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Future Imperfect: Technology and Freedom in an Uncertain Worldby David D. Friedman
Synopses & Reviews
Future Imperfect describes and discusses a variety of technological revolutions that might happen over the next few decades, their implications, and how to deal with them. Topics range from encryption and surveillance through biotechnology and nanotechnology to life extension, mind drugs, virtual reality, and artificial intelligence. One theme of the book is that the future is radically uncertain. Technological changes already begun could lead to more or less privacy than we have ever known, freedom or slavery, effective immortality or the elimination of our species, and radical changes in life, marriage, law, medicine, work, and play. We do not know which future will arrive, but it is unlikely to be much like the past. It is worth starting to think about it now.
Book News Annotation:
Friedman (law, Santa Clara U.), whose specialty is the economics of law, fires off questions and provides answers in this disturbing survey of things to come. He finds that advances in technology in the next few decades will cause us to make choices about marriage, law, medicine, work and play based on no experience or preparation whatsoever. We will face questions about privacy, intellectual property, surveillance, the cyber world, amateur scholars and their strange output, computer crime and law enforcement, reproduction options, and drugs that literally give users new minds, and none of us has thought much about it. Friedman obviously wants to scare us enough so we can set frameworks and policies, personal and collective, and he succeeds. Annotation ©2008 Book News, Inc., Portland, OR (booknews.com)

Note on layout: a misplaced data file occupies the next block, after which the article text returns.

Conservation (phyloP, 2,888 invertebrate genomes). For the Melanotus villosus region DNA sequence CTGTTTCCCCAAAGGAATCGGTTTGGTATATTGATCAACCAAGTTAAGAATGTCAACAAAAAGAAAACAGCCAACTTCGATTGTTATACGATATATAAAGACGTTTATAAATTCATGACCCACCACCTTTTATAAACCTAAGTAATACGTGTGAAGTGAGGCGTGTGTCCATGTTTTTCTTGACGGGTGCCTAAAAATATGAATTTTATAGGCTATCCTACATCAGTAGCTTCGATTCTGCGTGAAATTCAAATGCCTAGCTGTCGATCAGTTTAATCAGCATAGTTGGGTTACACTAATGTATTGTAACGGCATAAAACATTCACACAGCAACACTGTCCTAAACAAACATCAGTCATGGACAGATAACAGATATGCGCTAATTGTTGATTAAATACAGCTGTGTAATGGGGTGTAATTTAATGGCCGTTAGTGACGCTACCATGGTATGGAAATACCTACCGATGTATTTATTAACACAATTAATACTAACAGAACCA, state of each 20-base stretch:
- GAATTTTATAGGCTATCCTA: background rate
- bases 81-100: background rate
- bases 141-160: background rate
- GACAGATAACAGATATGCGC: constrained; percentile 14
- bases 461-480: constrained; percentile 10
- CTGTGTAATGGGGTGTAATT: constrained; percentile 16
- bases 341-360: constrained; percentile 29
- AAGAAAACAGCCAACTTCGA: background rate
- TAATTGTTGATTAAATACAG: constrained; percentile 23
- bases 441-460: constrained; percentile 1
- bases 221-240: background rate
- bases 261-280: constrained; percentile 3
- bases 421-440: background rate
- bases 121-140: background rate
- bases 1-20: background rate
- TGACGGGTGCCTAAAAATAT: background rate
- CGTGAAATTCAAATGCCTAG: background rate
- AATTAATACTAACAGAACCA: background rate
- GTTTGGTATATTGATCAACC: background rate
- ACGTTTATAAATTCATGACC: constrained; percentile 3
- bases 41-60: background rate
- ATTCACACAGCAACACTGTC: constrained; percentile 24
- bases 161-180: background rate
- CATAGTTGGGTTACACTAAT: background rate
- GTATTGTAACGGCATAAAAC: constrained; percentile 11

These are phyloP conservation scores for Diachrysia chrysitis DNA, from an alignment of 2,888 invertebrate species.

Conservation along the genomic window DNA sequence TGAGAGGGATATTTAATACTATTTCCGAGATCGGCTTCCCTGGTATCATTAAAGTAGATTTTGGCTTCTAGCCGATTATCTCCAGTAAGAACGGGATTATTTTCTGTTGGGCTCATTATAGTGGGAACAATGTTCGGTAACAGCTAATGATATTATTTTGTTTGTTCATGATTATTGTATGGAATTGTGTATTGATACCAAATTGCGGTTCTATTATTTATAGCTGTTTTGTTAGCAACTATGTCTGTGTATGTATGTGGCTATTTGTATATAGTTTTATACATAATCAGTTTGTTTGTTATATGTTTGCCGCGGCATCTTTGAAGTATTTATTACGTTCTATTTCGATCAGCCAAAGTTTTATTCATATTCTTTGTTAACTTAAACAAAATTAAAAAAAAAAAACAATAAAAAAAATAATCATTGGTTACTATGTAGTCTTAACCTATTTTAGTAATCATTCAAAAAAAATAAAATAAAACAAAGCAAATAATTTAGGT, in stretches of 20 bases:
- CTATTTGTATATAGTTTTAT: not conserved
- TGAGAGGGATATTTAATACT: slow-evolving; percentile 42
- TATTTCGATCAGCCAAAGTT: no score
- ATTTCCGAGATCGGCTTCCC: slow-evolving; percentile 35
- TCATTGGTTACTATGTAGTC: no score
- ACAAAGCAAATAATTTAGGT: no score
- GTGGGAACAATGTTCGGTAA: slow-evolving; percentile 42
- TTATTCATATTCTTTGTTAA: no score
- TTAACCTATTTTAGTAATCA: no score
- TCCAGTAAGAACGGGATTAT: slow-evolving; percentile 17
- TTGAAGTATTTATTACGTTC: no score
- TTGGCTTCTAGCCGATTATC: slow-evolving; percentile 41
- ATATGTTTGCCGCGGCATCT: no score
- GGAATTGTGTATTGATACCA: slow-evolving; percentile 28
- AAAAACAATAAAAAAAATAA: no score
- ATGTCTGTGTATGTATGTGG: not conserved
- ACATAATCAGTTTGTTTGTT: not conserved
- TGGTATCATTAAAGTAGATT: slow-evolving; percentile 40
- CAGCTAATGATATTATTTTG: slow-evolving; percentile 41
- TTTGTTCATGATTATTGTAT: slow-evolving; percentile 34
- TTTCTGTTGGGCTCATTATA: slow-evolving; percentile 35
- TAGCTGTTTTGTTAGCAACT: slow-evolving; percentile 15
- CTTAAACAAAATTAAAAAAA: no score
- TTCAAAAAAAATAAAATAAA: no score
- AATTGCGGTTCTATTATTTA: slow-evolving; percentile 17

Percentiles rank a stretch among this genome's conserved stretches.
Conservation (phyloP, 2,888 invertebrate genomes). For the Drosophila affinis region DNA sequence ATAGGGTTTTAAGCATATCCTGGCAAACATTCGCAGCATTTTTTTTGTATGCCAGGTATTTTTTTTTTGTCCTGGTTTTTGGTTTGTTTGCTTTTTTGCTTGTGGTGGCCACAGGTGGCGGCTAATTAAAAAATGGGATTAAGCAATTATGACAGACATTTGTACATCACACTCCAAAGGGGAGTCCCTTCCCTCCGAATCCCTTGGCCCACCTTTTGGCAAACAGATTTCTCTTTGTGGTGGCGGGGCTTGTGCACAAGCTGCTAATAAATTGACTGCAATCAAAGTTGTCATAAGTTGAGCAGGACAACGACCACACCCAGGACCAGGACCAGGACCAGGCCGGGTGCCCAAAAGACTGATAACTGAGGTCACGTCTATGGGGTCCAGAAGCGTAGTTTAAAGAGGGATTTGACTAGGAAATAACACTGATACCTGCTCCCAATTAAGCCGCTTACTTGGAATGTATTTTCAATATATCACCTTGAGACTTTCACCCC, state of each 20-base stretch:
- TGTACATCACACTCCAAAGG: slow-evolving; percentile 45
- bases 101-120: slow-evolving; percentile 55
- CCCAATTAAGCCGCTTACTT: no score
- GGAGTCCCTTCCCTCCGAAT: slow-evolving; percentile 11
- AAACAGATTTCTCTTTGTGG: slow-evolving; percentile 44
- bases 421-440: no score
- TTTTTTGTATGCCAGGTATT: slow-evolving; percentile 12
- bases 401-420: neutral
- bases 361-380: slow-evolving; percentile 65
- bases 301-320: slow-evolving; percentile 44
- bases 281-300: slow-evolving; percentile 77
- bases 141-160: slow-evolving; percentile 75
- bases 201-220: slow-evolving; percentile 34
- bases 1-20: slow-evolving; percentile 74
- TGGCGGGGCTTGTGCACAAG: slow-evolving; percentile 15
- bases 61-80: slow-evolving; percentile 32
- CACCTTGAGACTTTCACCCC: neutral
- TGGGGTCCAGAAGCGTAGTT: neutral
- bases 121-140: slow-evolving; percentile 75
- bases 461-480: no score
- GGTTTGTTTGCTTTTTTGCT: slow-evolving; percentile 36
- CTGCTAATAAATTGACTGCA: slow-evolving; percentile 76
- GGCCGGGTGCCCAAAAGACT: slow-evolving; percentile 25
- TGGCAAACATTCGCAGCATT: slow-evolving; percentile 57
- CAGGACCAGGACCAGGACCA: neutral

Future Imperfect describes and discusses a variety of technological revolutions that might happen over the next few decades, their implications and how to deal with them.
About the Author
David D. Friedman is Professor of Law at Santa Clara University, California. His ﬁ
Table of Contents
Part I. Prolog: 1. Introduction; 2. Living with change; Part II. Privacy and Technology: 3. A world of strong privacy; 4. Information processing: threat or menace? or if information is property, who owns it?; 5. Surveillance tech: the universal panopticon; Part III. Doing Business Online: 6. Ecash; 7. Contracts in cyberspace; 8. Watermarks and barbed wire; 9. Reactionary progress - amateur scholars and open source; 10. Intermission: what's a meta phor?; Part IV. Crime and Control: 11. The future of computer crime; 12. Law enforcement x 2; Part V. Biotechnologies: 13. Human reproduction; 14. The more you know ...; 15. As gods in the garden; 16. Mind drugs; Part VI. The Real Science Fiction: 17. The last lethal disease; 18. Very small Legos; 19. Dangerous company; 20. All in your mind; 21. The final frontier; 22. Interesting times.
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